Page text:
I've totally freaked myself out reading 'Three shoes, one sock and no hairbrush: Everything you need to know about having your second child'. The author, Rebecca Abrams pulls no punches in warning second-time expectant mothers that they're in for some shocks. One 'myth' she busts is the one that says parents worry about whether they'll love their second child as much as their first, and then of course they do. Not so, Abrams warns, or at least not necessarily, and not at first.
Apparently most mums fall into one of two camps. Camp One struggle to bond with their baby at first, and either gradually come to love it as it develops its personality or (sshhh) never end up feeling quite as strongly about it as they do their first born. Ouch. But Camp Two are, if anything, even ouchier. Camp Two are overwhelmed with love for their new baby such that it changes their feelings about their first born, who suddenly seems overwhelmingly irritating and immature. Waaahhhhhhh!!!! The pity I feel for all those firstborns, let alone my bear, being suddenly displaced from the centre of their mother's affections and having to learn to live with it is overpowering. Abrams makes a pretty convincing case that you can't expect a new person to enter into the family without it altering the dynamic and displacing its previous occupants to some extent. But if its truth it's no less brutal for it.
Abrams also raised my blood pressure just when I was meant to be getting sleepy with a whole chapter about how it is the second child, not the first, that tends to make women feel differently about their career and decide to give up work. In general the message of the book is that having one child is easy peasy but having two is completely different and totally unmanageable and everything is about to go wrong just when you thought you had things figured out.
I remember having a similar feeling panic after reading a Gina Ford book a few days before Orson was due, so i should know better than to succumb to this. Usually I'm a fan of expecting the worst and then being pleasantly surprised by reality, and ti wouldn't surprise me Abrams' sentiment while writing the book was along the same lines - better to be over-prepared than to get a nasty surprise.
But, I guess what with a pretty intense year coming up - new baby, a big move, and then a new job with only six months leave - I was needing to reassure myself that second-time-round parenting would be easier in some ways than the first time. No massive lifestyle adjustments to make. Lots of experience in getting little ones to sleep and to feed. I have lots of local friends and a support network this time around, which wasn't the case last time, plus we're in a more secure financial position and less stressed generally. And our firstborn is a very settled, well-adjusted boy who will be three by the time he meets his sibling, who loves his nursery and who has a very good level of understanding already. So I was hoping to convince myself that we are a much stronger team then we were first time around, and that this would balance out the difficulties caused by all the change and me being back at work full time with such a little baby. American mums probably think its ridiculous to think that six months is a short time of leave, but with 12 months so much the norm here in the UK I can't help but feel guilty that I'm planning to short change her even before she is born.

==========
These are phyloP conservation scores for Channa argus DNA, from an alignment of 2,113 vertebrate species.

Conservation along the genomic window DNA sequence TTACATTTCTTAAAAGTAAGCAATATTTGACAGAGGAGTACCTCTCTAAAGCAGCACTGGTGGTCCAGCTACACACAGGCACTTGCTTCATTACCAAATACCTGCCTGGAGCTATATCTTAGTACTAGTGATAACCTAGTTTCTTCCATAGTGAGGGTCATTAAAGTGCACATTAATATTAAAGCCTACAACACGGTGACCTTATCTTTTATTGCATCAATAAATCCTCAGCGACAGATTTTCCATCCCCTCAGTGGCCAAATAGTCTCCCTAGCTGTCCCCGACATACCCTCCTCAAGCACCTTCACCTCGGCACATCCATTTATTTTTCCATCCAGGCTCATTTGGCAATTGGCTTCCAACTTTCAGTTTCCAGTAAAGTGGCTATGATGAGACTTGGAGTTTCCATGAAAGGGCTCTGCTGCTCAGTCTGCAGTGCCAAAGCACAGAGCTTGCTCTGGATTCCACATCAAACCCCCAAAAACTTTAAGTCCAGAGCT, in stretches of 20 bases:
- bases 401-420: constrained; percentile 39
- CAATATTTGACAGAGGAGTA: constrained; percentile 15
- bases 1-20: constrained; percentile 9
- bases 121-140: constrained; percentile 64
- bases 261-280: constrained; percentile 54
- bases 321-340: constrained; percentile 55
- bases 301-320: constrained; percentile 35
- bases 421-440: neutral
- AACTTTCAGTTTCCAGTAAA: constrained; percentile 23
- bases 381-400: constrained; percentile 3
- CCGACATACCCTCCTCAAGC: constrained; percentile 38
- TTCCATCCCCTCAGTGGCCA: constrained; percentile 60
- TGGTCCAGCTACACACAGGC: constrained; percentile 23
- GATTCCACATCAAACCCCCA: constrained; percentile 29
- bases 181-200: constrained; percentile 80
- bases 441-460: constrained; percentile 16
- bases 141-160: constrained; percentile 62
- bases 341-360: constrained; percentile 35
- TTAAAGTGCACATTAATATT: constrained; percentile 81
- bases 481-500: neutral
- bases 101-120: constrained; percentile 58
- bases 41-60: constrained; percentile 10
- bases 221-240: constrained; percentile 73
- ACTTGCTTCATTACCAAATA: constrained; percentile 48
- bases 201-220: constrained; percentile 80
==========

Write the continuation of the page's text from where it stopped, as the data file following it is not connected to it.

The book has made me worry that I need to open my eyes a bit more. I think one thing that was helpful to me with Orson was that I truly didn't have any expectations before he was born. I didn't know if I'd enjoy being a mother or not, I didn't know if I'd want to return to work afterwards. I rated myself as being fairly high-risk for post-natal depression, and I just didn't put any pressure on myself to feel anything or be anything. When it turned out I loved mothering (most of the time!) and didn't get PND it was like winning a big prize! And when it turned out that I did want to return to work and that motherhood hasn't diminished my passion for philosophy at all, this seemed a bonus too, especially now that I've figured out how to keep everything more or less in balance.
Complacent much? Am I so busy being relieved that I established what I want and how to make it all happen that I forgot that it may all change again? Its frightening being told that what you think you know about yourself might change. That future you is going to hold incompatible values. Of course, this is one of the things that makes the initial transition to parenthood so bewildering and impossible to be rational about. What I hadn't figured on was that the second time could be a transformative experience, in Laurie Paul's sense, all over again. But - deep breaths - maybe I'll be different, maybe Abrams is wrong, about me at least. Watch this space!